I've gone to the well 108 times in the last 4 months. A third of my posts in such a short time, and I wonder when it will be that I run out of words. I worry about that often, but I only know that it will not be today. My original goal was to write more, and in the past three and a half years, I've written more than I could have ever imagined, even with long stretches of silence where I could not bear to open my heart. 

A few of you have been there since the beginning, when I was too scared to do more than just let my writing sit, waiting in the corner at the school dance.

A few more of you have joined along the way. Some I know well; some I barely know at all.  In the time I've written, my site has had 27, 894 page views. Some blogs do that count in a month or a week or even sometimes a day. But I am not them, and they are not me. 

It seems, to me, like a whole heck of a lot of love and attention for my little wallflower blog. 

Thanks for asking me to dance every once in a while.

Saturday, November 16, 2013

I Won't Be Watching

I am a sports fan. I am sometimes a highly illogical sports fan.

It's okay; I own it. I'm not the sort of person who believes that players or coaches are losing or making decisions to spite me or that my complaints or thoughts will somehow make some sort of difference in the outcome. Those people aren't illogical; they're insane.

I'm not insane. At least not to the trained eye.

I do believe in superstitions though. I believe in mojo. I believe in routine. I believe in lucky shirts and changing seats and whispered prayers. So maybe slightly cuckoo but not insane.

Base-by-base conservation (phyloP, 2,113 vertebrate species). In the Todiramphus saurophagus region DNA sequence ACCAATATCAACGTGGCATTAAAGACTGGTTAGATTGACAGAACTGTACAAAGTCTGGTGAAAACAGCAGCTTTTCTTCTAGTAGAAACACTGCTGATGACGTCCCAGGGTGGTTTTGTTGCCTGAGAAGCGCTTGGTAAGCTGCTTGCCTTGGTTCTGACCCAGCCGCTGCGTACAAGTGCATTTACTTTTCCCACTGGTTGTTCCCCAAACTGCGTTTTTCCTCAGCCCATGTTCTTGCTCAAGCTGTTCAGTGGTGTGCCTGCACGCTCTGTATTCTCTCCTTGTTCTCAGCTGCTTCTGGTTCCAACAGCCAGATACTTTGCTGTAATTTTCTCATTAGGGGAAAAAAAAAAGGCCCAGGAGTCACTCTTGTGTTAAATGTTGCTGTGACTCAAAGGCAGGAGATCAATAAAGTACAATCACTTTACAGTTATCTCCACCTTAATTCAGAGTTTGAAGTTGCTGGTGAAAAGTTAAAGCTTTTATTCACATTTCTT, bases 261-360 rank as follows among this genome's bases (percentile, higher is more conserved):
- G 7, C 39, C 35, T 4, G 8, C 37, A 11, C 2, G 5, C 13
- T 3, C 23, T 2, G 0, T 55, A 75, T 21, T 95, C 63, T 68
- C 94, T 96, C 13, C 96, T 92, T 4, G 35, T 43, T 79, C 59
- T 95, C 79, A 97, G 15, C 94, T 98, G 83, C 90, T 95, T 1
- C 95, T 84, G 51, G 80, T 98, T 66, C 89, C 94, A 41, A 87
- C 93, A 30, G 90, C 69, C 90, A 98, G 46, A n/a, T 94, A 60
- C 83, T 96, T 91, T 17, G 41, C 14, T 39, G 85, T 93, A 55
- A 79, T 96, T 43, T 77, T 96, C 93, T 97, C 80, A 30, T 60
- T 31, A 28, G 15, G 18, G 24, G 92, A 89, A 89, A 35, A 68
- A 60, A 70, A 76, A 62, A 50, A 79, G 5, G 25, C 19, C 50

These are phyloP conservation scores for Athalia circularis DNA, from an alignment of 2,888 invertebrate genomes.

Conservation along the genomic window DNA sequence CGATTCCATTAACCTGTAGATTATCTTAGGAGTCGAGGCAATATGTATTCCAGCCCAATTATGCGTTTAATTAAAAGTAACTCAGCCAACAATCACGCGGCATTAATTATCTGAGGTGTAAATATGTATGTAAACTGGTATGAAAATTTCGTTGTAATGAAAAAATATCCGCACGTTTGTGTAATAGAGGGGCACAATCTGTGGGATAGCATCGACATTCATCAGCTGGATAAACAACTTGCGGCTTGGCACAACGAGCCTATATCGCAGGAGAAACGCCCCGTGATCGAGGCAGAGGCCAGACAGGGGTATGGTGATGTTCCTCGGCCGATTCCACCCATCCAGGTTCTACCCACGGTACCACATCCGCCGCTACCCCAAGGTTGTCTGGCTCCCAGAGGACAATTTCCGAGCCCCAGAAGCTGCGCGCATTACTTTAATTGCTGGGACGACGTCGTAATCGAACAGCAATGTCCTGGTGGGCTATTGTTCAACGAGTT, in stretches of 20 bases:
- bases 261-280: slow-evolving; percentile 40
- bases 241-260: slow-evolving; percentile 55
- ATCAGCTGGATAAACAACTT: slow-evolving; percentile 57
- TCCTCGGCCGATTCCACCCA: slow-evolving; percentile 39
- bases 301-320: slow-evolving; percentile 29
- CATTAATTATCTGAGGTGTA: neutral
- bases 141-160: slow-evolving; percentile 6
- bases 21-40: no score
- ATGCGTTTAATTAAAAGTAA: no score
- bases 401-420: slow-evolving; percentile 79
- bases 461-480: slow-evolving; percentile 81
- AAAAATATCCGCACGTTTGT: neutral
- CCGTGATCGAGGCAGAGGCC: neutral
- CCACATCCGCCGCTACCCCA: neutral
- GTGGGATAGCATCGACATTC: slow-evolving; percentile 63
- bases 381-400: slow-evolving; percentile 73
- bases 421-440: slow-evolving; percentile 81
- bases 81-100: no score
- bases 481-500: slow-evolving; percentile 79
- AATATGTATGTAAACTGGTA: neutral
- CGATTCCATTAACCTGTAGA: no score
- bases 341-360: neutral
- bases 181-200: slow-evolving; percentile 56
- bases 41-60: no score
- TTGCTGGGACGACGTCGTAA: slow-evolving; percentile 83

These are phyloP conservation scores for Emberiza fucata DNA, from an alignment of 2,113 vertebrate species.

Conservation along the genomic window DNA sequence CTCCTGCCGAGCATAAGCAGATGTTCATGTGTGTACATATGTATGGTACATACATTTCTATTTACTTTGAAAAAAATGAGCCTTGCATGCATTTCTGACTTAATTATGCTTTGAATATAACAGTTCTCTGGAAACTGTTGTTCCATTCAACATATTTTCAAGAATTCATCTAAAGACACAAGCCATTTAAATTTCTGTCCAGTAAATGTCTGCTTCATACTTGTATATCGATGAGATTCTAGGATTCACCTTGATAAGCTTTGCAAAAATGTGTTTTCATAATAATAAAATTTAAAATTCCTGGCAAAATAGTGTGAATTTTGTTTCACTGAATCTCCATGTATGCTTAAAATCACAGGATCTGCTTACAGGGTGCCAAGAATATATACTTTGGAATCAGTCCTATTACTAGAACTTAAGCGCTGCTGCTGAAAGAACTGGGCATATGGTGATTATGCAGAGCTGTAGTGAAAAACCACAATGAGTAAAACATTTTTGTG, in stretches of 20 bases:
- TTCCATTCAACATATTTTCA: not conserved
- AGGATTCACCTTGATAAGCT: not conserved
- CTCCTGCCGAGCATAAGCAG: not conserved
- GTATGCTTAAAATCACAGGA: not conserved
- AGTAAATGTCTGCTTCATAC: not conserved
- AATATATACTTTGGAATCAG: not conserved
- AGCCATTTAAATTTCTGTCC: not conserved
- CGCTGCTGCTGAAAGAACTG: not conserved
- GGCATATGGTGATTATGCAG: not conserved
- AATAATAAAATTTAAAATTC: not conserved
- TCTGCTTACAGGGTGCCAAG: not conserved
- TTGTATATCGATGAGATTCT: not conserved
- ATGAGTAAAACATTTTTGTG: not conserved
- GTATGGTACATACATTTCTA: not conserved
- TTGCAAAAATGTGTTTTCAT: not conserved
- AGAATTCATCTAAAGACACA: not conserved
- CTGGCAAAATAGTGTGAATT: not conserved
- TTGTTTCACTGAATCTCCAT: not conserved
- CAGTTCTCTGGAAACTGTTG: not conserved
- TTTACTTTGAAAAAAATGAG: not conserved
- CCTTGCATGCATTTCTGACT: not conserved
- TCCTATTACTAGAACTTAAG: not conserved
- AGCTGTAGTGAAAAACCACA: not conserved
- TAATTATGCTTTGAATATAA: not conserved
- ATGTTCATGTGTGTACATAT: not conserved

I've always followed Duke basketball intensely, and the addition of better technology has only heightened that passion. I've written about it a few times: here, here, and here too. Duke football, however, has mostly lived in the shadows for me and most everyone else. I've always been a little ashamed of that, but football itself has never had the same hold on me as basketball has. 

Yet, the last two years, I've watched an emergence of Blue Devil football. Through area sportswriters and fans on Twitter, I've delighted in watching Coach Cutcliffe lead this team. And for the record, I am falling in love with Cut in the same way I fell in love with K -- as a teacher. As a teacher and former coach, there's nothing that drives me crazier than people who think that it's "easy" to coach. As if all you have to do is draw up a couple of plays on a chalkboard and roll the ball out. But good teaching recognizes good teaching, and I can say with confidence that Coach Cutcliffe is not just a football coach; he's a fantastic teacher. Watching him, and reading about him, has piqued my curiosity and strengthened my belief.

Also, let me clarify about the word "watch". I have to confess that of all of the games I've actually watched in real time, most have wound up as losses, including the Pitt game this year and the Belk Bowl last year (sorry, Ben Swain). The only notable exception was the Duke-UNC game last year.